Sometimes when people are influenced by work it is because they have this same idea or feeling inside them, but lack the unique language to give it a form. Sometimes people need to realise they need to go back to the start, and develop their language, before they try to explain the whole world, otherwise you may end up using someone else's...

As we live in a very visual culture in the modern world, more and more people feel they have an authority on visual languages and thematic and styles used.. when really all they know is the end work, not the whole development of that work.

Maybe a way to be knowledgeable and informed is to be learned on your contemporaries, and work out the way your language is different, and be able to speak to that with conviction...?

Scott Chandler said...

I don't think my work references any one artist anymore, but it references a specific and prominent tradition of photography, and I sometimes worry I'm bound by that tradition. Part of me needs that framework and I feel it's a good relationship, it fits well with how my brain works and it's appropriate for my ideas. But I do worry it's a crutch and that I just do it because it's easy and habitual.

The rare occasion where I throw a wrench in the gears isn't satisfying in the way I expect it to be, so I tend to fall back on my standard way of working. I'm still working it out, but I've more or less decided not to force change. I'm sure my work will evolve, maybe significantly or maybe subtly, whatever the outcome it will be something that results from making work one project at a time, not trying to shape a diverse career for the pure sake of variety.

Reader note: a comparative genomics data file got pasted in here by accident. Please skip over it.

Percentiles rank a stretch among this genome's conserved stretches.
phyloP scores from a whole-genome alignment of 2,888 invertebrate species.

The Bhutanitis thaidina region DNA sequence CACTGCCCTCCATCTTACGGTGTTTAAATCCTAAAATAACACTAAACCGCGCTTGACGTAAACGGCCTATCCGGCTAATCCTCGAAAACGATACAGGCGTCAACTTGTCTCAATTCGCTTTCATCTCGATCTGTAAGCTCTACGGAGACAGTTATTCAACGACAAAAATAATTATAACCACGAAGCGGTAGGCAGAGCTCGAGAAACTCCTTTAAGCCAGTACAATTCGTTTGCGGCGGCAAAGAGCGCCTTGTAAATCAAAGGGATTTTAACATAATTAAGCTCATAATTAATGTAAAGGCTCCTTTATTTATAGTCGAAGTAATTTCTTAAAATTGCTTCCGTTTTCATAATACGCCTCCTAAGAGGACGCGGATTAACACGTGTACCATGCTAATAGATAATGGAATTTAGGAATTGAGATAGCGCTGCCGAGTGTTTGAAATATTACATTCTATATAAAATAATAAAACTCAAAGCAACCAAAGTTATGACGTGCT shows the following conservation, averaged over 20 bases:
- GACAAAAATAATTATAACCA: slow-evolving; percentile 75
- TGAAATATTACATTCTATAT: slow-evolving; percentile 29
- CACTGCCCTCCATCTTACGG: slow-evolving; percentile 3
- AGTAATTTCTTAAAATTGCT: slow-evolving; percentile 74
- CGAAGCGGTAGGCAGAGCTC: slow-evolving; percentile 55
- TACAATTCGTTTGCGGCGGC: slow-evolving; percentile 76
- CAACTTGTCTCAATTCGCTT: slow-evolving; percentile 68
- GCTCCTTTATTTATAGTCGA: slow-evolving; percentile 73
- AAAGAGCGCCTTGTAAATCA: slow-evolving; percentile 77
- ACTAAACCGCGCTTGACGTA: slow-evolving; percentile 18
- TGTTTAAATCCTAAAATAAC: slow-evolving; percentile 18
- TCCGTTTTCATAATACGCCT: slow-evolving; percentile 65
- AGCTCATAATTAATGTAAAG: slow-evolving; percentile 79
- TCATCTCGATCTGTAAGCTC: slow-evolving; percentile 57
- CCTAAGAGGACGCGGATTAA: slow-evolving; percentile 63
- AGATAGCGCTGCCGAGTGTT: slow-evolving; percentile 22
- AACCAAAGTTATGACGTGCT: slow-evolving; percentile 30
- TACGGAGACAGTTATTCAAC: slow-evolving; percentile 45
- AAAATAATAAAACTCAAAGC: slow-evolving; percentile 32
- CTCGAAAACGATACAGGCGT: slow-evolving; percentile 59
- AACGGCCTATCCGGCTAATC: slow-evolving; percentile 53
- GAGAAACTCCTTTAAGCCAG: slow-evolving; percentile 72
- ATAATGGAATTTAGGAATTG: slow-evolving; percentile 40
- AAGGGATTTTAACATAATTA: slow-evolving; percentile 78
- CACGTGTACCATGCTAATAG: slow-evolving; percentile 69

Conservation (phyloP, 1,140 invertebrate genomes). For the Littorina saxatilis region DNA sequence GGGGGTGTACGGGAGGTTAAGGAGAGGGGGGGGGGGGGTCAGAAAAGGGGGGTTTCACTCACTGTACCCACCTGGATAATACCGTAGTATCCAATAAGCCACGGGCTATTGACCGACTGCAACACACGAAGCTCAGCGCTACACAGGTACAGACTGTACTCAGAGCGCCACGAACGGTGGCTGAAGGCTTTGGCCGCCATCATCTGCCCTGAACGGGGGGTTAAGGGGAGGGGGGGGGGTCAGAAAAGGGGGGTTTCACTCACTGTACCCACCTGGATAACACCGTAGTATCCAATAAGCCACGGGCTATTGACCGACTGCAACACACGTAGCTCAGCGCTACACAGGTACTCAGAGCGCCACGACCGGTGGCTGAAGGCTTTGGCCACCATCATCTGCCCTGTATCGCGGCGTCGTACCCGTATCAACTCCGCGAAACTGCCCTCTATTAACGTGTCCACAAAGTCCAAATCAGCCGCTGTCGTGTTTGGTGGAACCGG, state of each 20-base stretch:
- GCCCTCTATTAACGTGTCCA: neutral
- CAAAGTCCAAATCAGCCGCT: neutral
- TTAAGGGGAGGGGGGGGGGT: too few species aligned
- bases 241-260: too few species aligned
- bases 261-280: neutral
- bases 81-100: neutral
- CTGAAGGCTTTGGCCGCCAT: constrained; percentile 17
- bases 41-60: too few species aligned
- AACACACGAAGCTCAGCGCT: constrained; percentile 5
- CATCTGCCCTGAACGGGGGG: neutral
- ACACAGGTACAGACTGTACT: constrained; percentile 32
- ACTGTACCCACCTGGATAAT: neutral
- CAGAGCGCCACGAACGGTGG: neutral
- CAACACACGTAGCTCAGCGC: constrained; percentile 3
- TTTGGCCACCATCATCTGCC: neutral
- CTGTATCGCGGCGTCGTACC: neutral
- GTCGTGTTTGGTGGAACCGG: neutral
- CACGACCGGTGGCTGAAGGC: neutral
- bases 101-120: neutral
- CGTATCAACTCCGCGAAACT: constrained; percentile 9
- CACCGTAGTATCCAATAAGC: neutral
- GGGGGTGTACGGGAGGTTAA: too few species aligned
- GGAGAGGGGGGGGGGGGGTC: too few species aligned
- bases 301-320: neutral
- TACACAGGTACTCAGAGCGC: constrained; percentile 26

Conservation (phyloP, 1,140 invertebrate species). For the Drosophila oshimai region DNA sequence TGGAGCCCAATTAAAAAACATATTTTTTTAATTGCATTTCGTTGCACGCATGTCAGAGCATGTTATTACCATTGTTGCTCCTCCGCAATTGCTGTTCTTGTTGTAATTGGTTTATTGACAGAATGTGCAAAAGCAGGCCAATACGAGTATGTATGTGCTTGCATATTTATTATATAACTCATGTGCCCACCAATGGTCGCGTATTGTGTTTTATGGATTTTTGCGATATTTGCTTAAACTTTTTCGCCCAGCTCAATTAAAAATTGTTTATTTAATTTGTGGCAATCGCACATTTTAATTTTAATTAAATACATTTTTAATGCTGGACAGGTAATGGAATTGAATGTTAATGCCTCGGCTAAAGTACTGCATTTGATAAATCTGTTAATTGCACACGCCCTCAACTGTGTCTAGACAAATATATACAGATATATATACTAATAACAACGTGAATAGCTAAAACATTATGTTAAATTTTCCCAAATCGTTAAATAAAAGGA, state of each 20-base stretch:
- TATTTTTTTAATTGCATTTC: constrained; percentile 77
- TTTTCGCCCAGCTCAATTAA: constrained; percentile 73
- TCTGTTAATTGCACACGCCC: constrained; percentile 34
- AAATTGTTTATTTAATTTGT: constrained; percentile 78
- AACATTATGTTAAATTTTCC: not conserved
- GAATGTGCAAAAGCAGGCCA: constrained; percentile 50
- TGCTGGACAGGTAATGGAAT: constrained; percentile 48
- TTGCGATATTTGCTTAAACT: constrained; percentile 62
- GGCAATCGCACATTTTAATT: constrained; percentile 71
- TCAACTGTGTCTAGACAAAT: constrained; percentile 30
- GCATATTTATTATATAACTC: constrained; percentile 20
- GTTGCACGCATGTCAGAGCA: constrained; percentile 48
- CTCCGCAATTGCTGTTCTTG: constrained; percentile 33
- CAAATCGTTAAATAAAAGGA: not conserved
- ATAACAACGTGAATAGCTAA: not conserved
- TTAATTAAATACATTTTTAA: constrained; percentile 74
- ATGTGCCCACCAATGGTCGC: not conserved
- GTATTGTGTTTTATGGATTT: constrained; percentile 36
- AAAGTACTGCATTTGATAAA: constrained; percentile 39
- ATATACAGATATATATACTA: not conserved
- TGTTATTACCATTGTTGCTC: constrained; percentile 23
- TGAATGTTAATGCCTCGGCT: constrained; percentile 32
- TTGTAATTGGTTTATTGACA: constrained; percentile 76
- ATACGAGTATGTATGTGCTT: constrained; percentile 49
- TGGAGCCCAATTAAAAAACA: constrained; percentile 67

I don't think it's possible to make work that isn't yours. Even if it is based heavily on a reference to another artwork, it's still your basis isn't it? Your work, your interpretation? I don't think it matters. I don't think I've ever heard you mention specific references, I'm sure you have them, but I've always felt your work is wholly yours, it's clearly a product of Yuula. When I see it, It just makes sense that you produced it.

I always appreciate honesty in critique, it's very rare.

ameliaaah said...

I think about the influence thing a lot. It is a problem that dance artists face often because we are so bound by working with other people - going to class in the morning where we spend an hour and a half trying very hard to move like someone else, and then what do we do when it is time to get into the studio and start creating? Our bodies are used to moving like that person and nothing we make is our own.
I find especially when I study with someone frequently I find myself moving like them uncontrollably. The concept of Authentic Movement is a good one and one that I think about a lot.
There are a few artists whose class I take often - because I like them - but lately I've had to stop going to their classes because I get too wrapped up in moving like them that the lines around what is my movement/their movement become blurred. After all, I like their class because the movement feels natural on my body. That must make it authentic on some level.
It's like when people go to England and come back with British Accents. You just absorb it.

As for criticism, I think the line between friend/peer is an important one. Do I want for instance, my sister to tell me if she hated something? My best friend? Probably not, but my dance/art friends...I wouldn't want to hear "I didn't like this", but I would want to hear "this would have been more effective if..."
Then again, I would probably only want to hear that if I had asked someone for their input. That's a hump I should probably get over.

Now to get back to work...

Kim said...

a work becomes great through it's analysis